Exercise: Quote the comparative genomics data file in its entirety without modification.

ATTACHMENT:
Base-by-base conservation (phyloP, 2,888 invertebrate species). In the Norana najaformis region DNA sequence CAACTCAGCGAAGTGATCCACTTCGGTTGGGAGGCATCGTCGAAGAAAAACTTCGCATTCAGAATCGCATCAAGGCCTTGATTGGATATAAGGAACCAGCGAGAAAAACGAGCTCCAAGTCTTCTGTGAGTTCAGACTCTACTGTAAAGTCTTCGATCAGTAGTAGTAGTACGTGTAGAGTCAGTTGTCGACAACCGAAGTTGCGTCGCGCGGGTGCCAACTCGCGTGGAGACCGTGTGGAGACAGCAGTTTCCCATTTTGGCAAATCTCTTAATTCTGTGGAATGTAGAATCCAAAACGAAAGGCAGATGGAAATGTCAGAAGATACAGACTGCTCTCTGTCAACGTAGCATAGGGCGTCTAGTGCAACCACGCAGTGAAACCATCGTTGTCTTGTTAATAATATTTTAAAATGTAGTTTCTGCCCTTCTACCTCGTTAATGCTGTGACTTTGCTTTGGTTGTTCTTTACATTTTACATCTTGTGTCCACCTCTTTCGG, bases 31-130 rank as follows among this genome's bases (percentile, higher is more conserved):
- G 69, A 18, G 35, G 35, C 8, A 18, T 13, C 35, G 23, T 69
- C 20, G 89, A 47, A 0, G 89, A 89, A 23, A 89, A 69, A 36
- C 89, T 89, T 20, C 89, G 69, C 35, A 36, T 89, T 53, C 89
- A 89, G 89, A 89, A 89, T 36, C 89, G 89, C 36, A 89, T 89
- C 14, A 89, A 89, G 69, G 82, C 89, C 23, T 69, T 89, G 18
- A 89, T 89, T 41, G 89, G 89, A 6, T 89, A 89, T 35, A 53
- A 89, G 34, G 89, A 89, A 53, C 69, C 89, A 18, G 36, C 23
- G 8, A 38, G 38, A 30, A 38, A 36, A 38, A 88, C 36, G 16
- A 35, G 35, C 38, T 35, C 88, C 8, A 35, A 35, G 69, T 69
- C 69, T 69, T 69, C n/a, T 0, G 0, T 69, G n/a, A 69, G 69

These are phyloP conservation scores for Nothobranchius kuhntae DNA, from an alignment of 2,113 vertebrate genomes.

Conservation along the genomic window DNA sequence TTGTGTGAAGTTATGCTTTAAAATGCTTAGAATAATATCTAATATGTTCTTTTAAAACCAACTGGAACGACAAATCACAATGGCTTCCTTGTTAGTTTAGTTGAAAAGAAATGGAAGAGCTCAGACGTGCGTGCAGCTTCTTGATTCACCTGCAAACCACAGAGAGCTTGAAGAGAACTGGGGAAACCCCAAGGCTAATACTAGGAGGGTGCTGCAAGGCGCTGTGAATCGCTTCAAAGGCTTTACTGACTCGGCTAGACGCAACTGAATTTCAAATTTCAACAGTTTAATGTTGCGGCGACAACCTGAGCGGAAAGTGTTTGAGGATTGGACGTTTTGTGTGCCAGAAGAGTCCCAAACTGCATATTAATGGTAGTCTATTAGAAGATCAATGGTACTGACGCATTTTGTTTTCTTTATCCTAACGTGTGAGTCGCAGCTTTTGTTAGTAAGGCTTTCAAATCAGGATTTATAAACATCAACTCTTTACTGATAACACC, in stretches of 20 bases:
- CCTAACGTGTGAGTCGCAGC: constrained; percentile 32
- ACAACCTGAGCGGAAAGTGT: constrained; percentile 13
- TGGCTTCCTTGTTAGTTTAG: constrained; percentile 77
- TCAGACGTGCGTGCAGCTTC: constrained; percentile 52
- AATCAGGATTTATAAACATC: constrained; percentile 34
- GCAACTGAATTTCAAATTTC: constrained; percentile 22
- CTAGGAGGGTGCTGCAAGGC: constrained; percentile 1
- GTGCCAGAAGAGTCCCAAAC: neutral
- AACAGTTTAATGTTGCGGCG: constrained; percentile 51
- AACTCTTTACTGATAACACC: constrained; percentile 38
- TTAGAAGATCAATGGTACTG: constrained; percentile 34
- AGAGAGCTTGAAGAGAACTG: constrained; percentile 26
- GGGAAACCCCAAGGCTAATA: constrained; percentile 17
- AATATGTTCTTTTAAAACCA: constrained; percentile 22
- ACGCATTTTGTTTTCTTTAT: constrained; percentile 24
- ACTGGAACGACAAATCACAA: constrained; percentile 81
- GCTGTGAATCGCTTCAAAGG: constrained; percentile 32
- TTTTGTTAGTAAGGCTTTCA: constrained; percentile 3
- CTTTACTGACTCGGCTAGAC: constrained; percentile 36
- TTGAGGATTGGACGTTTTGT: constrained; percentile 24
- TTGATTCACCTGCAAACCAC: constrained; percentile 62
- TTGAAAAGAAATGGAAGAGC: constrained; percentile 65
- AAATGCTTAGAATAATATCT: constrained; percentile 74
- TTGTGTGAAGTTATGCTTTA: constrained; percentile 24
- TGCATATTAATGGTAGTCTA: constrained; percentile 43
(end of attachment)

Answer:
Base-by-base conservation (phyloP, 2,888 invertebrate species). In the Norana najaformis region DNA sequence CAACTCAGCGAAGTGATCCACTTCGGTTGGGAGGCATCGTCGAAGAAAAACTTCGCATTCAGAATCGCATCAAGGCCTTGATTGGATATAAGGAACCAGCGAGAAAAACGAGCTCCAAGTCTTCTGTGAGTTCAGACTCTACTGTAAAGTCTTCGATCAGTAGTAGTAGTACGTGTAGAGTCAGTTGTCGACAACCGAAGTTGCGTCGCGCGGGTGCCAACTCGCGTGGAGACCGTGTGGAGACAGCAGTTTCCCATTTTGGCAAATCTCTTAATTCTGTGGAATGTAGAATCCAAAACGAAAGGCAGATGGAAATGTCAGAAGATACAGACTGCTCTCTGTCAACGTAGCATAGGGCGTCTAGTGCAACCACGCAGTGAAACCATCGTTGTCTTGTTAATAATATTTTAAAATGTAGTTTCTGCCCTTCTACCTCGTTAATGCTGTGACTTTGCTTTGGTTGTTCTTTACATTTTACATCTTGTGTCCACCTCTTTCGG, bases 31-130 rank as follows among this genome's bases (percentile, higher is more conserved):
- G 69, A 18, G 35, G 35, C 8, A 18, T 13, C 35, G 23, T 69
- C 20, G 89, A 47, A 0, G 89, A 89, A 23, A 89, A 69, A 36
- C 89, T 89, T 20, C 89, G 69, C 35, A 36, T 89, T 53, C 89
- A 89, G 89, A 89, A 89, T 36, C 89, G 89, C 36, A 89, T 89
- C 14, A 89, A 89, G 69, G 82, C 89, C 23, T 69, T 89, G 18
- A 89, T 89, T 41, G 89, G 89, A 6, T 89, A 89, T 35, A 53
- A 89, G 34, G 89, A 89, A 53, C 69, C 89, A 18, G 36, C 23
- G 8, A 38, G 38, A 30, A 38, A 36, A 38, A 88, C 36, G 16
- A 35, G 35, C 38, T 35, C 88, C 8, A 35, A 35, G 69, T 69
- C 69, T 69, T 69, C n/a, T 0, G 0, T 69, G n/a, A 69, G 69

These are phyloP conservation scores for Nothobranchius kuhntae DNA, from an alignment of 2,113 vertebrate genomes.

Conservation along the genomic window DNA sequence TTGTGTGAAGTTATGCTTTAAAATGCTTAGAATAATATCTAATATGTTCTTTTAAAACCAACTGGAACGACAAATCACAATGGCTTCCTTGTTAGTTTAGTTGAAAAGAAATGGAAGAGCTCAGACGTGCGTGCAGCTTCTTGATTCACCTGCAAACCACAGAGAGCTTGAAGAGAACTGGGGAAACCCCAAGGCTAATACTAGGAGGGTGCTGCAAGGCGCTGTGAATCGCTTCAAAGGCTTTACTGACTCGGCTAGACGCAACTGAATTTCAAATTTCAACAGTTTAATGTTGCGGCGACAACCTGAGCGGAAAGTGTTTGAGGATTGGACGTTTTGTGTGCCAGAAGAGTCCCAAACTGCATATTAATGGTAGTCTATTAGAAGATCAATGGTACTGACGCATTTTGTTTTCTTTATCCTAACGTGTGAGTCGCAGCTTTTGTTAGTAAGGCTTTCAAATCAGGATTTATAAACATCAACTCTTTACTGATAACACC, in stretches of 20 bases:
- CCTAACGTGTGAGTCGCAGC: constrained; percentile 32
- ACAACCTGAGCGGAAAGTGT: constrained; percentile 13
- TGGCTTCCTTGTTAGTTTAG: constrained; percentile 77
- TCAGACGTGCGTGCAGCTTC: constrained; percentile 52
- AATCAGGATTTATAAACATC: constrained; percentile 34
- GCAACTGAATTTCAAATTTC: constrained; percentile 22
- CTAGGAGGGTGCTGCAAGGC: constrained; percentile 1
- GTGCCAGAAGAGTCCCAAAC: neutral
- AACAGTTTAATGTTGCGGCG: constrained; percentile 51
- AACTCTTTACTGATAACACC: constrained; percentile 38
- TTAGAAGATCAATGGTACTG: constrained; percentile 34
- AGAGAGCTTGAAGAGAACTG: constrained; percentile 26
- GGGAAACCCCAAGGCTAATA: constrained; percentile 17
- AATATGTTCTTTTAAAACCA: constrained; percentile 22
- ACGCATTTTGTTTTCTTTAT: constrained; percentile 24
- ACTGGAACGACAAATCACAA: constrained; percentile 81
- GCTGTGAATCGCTTCAAAGG: constrained; percentile 32
- TTTTGTTAGTAAGGCTTTCA: constrained; percentile 3
- CTTTACTGACTCGGCTAGAC: constrained; percentile 36
- TTGAGGATTGGACGTTTTGT: constrained; percentile 24
- TTGATTCACCTGCAAACCAC: constrained; percentile 62
- TTGAAAAGAAATGGAAGAGC: constrained; percentile 65
- AAATGCTTAGAATAATATCT: constrained; percentile 74
- TTGTGTGAAGTTATGCTTTA: constrained; percentile 24
- TGCATATTAATGGTAGTCTA: constrained; percentile 43